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Section 3 — Meaning of "mental Disorder" in the 1984 Act

Part of Mental Health (Public Safety and Appeals) (Scotland) Bill: Stage 2 – in the Scottish Parliament at 4:15 pm on 8th September 1999.

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Photo of Iain Gray Iain Gray Labour 4:15 pm, 8th September 1999

In debating stage 1 of the bill last week, we made it clear that this was emergency legislation and that it was about one thing and one thing only. It was and is about public safety. It was and is about ensuring that there are no further releases from detention of those patients whose diagnosis and condition is similar to that of Noel Ruddle. It is about closing that door-that is all. The bill is certainly not about reforming or modernising mental health legislation. That is why the insertion of "personality disorder" as a mental illness, which was always implicit in the Mental Health (Scotland) Act 1984, is made express in the bill. The amendments which we move, 37, 38 and 39, make it plainer still that "personality disorder" was included under mental illness-and it still is. It has been the aim not to change that, but to clarify it.

This is not the time or place to change that; this is about closing the door-that is all. It is not about, as some have implied, opening the doors of the state hospital to a cohort of new people with mental illnesses, whether they are currently in the community or in prison. The bill will not do that because hospital admission will still require section 17 of the 1984 act to be satisfied: it will still need to be shown that, if the mental disorder from which a patient suffers is persistent, manifested only by abnormally aggressive or seriously irresponsible conduct, treatment in hospital is likely to alleviate the condition or prevent it from deteriorating, and that it is necessary for the health or safety of the person, or for the protection of others, for him to receive such treatment in hospital. That is a very important sentence, although a particularly difficult one to read.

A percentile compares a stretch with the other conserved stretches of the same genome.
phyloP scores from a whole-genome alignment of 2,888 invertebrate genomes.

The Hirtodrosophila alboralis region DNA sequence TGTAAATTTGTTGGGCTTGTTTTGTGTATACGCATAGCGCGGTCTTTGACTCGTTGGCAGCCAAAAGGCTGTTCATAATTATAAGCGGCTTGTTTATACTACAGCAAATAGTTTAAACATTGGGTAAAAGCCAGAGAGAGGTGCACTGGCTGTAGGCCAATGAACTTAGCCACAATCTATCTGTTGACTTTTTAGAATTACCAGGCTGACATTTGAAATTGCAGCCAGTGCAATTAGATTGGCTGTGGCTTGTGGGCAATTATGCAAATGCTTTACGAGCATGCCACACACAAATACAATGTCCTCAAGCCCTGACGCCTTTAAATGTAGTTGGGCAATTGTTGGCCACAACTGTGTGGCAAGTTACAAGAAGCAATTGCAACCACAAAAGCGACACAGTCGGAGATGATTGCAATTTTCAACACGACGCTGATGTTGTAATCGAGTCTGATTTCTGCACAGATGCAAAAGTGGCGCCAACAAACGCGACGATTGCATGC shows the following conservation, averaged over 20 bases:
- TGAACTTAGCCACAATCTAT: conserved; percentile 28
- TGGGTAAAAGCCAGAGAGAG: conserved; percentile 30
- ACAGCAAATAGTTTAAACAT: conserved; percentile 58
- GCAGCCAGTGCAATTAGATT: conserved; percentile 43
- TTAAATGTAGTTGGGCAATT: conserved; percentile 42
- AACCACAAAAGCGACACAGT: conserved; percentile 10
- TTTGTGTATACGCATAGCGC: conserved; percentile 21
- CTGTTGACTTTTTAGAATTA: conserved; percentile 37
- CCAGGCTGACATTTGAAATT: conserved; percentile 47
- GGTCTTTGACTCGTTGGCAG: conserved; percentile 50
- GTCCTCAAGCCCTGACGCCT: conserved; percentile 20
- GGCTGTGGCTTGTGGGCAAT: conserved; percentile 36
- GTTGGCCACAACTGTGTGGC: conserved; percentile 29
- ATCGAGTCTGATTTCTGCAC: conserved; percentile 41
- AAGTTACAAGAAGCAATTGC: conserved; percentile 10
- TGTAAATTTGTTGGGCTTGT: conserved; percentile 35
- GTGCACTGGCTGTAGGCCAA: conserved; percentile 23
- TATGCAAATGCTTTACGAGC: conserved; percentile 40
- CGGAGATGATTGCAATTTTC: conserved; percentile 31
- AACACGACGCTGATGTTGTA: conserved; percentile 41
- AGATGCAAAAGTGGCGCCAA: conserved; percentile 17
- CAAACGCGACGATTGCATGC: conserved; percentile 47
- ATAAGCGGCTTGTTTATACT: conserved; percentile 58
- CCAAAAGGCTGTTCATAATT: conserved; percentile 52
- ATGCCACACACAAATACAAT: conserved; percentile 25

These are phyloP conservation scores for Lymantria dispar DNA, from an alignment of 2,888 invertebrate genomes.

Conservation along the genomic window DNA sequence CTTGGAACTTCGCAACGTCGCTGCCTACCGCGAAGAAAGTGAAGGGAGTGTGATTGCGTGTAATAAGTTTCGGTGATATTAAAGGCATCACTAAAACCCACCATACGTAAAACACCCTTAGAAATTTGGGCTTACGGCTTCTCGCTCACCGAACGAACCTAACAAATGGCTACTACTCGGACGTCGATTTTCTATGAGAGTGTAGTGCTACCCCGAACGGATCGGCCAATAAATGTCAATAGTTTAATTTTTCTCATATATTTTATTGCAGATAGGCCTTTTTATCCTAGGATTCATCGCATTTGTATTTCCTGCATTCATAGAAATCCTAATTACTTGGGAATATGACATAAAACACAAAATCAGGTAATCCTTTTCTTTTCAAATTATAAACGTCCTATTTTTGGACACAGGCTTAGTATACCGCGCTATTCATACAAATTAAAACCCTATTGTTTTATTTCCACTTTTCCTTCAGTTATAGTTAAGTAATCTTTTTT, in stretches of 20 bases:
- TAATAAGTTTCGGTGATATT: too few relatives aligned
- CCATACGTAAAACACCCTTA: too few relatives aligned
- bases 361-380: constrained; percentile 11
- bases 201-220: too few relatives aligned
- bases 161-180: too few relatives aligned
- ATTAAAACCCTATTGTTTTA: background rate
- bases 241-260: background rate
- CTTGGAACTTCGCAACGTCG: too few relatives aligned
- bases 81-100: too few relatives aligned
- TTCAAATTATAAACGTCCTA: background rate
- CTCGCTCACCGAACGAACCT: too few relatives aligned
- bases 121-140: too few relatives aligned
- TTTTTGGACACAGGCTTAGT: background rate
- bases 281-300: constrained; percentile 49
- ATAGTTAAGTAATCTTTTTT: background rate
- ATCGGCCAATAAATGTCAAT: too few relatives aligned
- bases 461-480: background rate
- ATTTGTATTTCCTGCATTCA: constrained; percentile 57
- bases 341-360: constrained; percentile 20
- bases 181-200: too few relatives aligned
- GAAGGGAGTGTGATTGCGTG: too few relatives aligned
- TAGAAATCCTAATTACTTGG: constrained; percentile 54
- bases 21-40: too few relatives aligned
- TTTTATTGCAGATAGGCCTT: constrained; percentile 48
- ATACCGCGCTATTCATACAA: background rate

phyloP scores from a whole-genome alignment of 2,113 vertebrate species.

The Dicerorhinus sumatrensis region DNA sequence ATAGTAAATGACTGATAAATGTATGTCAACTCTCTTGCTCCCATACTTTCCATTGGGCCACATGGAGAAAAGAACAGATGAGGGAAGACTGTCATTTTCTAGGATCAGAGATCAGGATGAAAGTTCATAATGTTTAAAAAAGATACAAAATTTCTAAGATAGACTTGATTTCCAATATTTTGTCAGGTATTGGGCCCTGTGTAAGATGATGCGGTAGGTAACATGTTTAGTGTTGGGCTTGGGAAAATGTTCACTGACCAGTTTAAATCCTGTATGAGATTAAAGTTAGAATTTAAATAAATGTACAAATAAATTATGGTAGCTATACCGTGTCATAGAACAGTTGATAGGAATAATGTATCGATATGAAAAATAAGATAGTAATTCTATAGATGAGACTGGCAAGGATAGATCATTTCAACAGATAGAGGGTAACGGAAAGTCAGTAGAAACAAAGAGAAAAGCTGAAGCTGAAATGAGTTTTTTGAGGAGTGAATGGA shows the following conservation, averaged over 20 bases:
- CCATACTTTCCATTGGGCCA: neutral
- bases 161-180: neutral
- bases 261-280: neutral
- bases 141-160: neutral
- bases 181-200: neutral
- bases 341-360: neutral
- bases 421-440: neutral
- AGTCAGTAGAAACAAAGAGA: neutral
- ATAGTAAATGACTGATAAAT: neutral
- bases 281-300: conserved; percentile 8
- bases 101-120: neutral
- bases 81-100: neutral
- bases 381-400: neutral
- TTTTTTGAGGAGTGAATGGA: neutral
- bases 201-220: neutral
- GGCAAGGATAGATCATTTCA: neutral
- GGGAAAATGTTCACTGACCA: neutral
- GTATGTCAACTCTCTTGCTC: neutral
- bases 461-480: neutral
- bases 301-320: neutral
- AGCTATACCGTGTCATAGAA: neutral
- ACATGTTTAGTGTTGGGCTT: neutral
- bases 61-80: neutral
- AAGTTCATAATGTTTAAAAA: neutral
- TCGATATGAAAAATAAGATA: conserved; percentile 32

It is clearly for doctors to reach that view; in our view, the bill imposes no new responsibilities on doctors or psychiatrists in that respect. The bill affects those seeking to leave detention in hospital; it does not change the process of admission. I gave this assurance yesterday to the Royal College of Psychiatrists and I am happy to give it again in this chamber. We are closing a door; that is all. We are not opening new ones.

The Executive is in no doubt about the importance of mental health and the issues surrounding it. We well understand the complexity and difficulty of the definitions of mental disorder, and are conscious of the differing and deeply held convictions regarding such matters, even within the mental health community. That is why we will not open the door to that debate today. Involved in that debate is the MacLean committee, which is examining how to deal with serious offenders, including those with personality disorders. Also involved is the Millan committee, which is, as we asked, reviewing mental health legislation-a difficult job. We will not and must not burst in on those deliberations-they are too important. I acknowledge that even to think about such matters without beginning to stray into MacLean's and Millan's territory is extremely difficult, but to start tinkering with the definition of mental disorder now-which it may be tempting to do-would be irresponsible. Mr Millan's letter, which has been referred to and has been made available, made it very clear that he wishes us to stay out of his room for the moment.

The Minister for Health and Community Care and I will throw open the doors to the debate on modernising mental health when the time is right. We will examine all the issues fully in the light of all the experience and expertise available, but we will not do it today because this bill should do as little as possible, commensurate with its aim of improving public safety. As drafted, with the clarifying amendments, improving public safety is what the bill does, and it goes no further.

I say again: the bill does not seek to allow anyone to be admitted to hospital who could not be detained under the existing law. For those few-and it is a few-whom the bill affects, we give the assurance, as the Deputy First Minister has already done, that resources will be available for treatment which is considered to be appropriate by clinicians in the state hospital. However, we will not try to define that today, which is why Susan Deacon has asked the Mental Welfare Commission for Scotland to report on this matter properly and separately from the consideration of public safety, with which we are involved today. All around us are interesting and important doors that we need to open, but not today. Today, we have one door to close and these amendments will help us to do that. We all know what we have to do-let us close that door now.

I move amendment 37.